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Honoring Vietnam War Veterans

Dear Friend,

On March 29, 1973, the last US combat troops left Vietnam, ending 8 years of direct intervention in the war and decades of American involvement in the conflict. All told, the conflict cost more than 58,000 American lives, and tens of thousands more returned home scarred, wounded, and weary after fighting bloody battles in a country most had never heard of before the war.

Unlike their parent’s generation, who returned home to much fanfare and celebration in 1945, veterans of the Vietnam War returned home to an ungrateful nation, met with protests and insults. In the decades since, the vitriol and hatred of those that served our country honorably and with distinction has faded, but many challenges remain.

Veterans of the War in Vietnam have faced incomprehensible difficulties in getting the benefits they deserve through the Department of Veterans Affairs—particularly for health problems caused by exposure to Agent Orange. It took nearly 20 years for Congress to mandate that the VA presume that certain diseases caused by Agent Orange exposure were service-connected and it was just 2 years ago that Congress expanded that to include veterans who served in the Blue Water Navy off the coast of Vietnam.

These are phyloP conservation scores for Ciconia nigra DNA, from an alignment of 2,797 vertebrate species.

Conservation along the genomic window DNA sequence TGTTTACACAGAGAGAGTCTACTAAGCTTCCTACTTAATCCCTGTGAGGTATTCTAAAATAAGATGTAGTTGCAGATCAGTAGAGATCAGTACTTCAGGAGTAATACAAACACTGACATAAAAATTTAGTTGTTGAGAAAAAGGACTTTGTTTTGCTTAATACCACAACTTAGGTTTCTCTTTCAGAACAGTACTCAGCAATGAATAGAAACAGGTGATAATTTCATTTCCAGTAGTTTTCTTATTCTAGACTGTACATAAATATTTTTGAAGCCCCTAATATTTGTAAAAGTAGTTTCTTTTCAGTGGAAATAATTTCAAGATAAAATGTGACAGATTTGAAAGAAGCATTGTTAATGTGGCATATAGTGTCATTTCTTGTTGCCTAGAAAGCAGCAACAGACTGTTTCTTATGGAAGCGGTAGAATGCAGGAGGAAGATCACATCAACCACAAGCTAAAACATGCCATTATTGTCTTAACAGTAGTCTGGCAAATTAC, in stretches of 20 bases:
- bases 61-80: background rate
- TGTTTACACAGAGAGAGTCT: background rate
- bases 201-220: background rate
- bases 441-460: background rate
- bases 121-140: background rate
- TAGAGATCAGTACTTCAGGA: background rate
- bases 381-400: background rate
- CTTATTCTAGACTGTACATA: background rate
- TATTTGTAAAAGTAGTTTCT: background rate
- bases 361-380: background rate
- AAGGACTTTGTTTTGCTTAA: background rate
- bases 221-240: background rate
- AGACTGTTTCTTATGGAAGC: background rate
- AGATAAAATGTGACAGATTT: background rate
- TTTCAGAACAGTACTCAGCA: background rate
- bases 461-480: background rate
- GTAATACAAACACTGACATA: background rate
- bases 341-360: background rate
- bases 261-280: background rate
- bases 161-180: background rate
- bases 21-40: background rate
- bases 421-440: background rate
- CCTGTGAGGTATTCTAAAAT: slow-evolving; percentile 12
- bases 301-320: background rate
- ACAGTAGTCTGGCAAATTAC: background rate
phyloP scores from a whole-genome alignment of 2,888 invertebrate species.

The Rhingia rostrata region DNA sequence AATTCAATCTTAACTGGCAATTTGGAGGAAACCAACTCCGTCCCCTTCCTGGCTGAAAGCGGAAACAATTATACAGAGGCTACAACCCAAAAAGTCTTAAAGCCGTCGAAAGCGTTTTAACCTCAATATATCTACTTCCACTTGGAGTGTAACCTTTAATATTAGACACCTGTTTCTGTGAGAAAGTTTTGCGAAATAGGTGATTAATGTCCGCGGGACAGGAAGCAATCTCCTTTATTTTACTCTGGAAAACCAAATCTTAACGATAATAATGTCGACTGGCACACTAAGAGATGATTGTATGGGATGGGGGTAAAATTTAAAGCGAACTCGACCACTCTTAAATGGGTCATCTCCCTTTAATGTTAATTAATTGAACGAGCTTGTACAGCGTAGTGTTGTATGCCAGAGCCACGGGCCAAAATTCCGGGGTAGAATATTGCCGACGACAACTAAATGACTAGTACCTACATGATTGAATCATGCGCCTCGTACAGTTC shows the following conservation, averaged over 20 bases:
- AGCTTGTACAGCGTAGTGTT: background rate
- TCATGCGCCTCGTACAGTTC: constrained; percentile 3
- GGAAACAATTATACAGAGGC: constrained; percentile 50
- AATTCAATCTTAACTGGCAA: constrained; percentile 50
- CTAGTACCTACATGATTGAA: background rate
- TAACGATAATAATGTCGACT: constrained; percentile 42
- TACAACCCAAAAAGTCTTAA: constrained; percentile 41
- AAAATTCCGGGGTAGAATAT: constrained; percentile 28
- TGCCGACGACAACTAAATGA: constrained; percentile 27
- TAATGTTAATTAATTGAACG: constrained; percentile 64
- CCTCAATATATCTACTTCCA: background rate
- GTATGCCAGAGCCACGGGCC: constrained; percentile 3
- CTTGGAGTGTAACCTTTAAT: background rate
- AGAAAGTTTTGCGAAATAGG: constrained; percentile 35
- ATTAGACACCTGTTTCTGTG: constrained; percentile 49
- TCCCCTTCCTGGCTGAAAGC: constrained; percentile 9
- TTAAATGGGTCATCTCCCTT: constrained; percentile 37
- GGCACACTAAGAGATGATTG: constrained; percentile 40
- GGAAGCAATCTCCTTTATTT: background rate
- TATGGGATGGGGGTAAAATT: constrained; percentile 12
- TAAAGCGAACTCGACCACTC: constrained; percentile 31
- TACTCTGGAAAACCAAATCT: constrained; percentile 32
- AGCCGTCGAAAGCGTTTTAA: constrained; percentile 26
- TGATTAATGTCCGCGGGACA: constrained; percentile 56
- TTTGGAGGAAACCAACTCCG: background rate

These bills were important steps toward getting our Vietnam War veterans the benefits they earned, and they deserve, but that battle is not yet over for many of our veterans. Many still struggle to get the benefits they were promised, particularly from the VA. I want to take this time to make one thing abundantly clear—if you’re a veteran having difficultly getting the benefits you earned, my office is here to help. It doesn’t matter when or where you served or what federal agency you’re having trouble with, we’ll do everything we can to get you what you need and deserve.

Forty-eight years on, it’s long past time we made things right for the men and women who served in Vietnam. We should remember their courage in service to our nation. We should thank them for their sacrifices. And, perhaps most importantly, we should live up to the promises our country made to them.

Sincerely,

Sam Graves

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